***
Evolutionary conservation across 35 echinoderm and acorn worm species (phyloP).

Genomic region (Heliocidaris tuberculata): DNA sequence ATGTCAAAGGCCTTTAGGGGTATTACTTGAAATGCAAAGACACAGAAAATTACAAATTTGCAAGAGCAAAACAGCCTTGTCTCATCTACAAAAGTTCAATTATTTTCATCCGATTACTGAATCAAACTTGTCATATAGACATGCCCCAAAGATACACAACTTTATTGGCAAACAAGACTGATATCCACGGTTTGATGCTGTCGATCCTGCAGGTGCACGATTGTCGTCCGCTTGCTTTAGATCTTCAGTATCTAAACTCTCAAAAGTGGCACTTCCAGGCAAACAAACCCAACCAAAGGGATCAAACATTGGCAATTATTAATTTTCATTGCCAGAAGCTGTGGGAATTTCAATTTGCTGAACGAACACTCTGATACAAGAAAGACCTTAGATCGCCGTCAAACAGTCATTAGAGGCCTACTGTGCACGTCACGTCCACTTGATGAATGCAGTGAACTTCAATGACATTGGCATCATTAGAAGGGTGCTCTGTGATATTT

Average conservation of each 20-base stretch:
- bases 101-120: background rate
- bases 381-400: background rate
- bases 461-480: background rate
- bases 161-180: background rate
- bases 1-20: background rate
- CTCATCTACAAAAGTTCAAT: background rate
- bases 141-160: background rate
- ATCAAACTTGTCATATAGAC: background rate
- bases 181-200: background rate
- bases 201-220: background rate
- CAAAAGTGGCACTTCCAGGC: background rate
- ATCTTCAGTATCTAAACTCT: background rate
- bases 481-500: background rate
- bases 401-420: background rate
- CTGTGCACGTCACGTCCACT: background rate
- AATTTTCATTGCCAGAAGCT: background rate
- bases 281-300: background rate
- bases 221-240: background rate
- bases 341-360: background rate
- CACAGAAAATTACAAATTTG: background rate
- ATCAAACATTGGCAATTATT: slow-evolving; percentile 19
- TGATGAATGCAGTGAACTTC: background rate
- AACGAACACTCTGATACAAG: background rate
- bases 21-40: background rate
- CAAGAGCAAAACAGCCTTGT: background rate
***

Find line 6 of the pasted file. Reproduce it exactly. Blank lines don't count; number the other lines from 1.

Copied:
- bases 461-480: background rate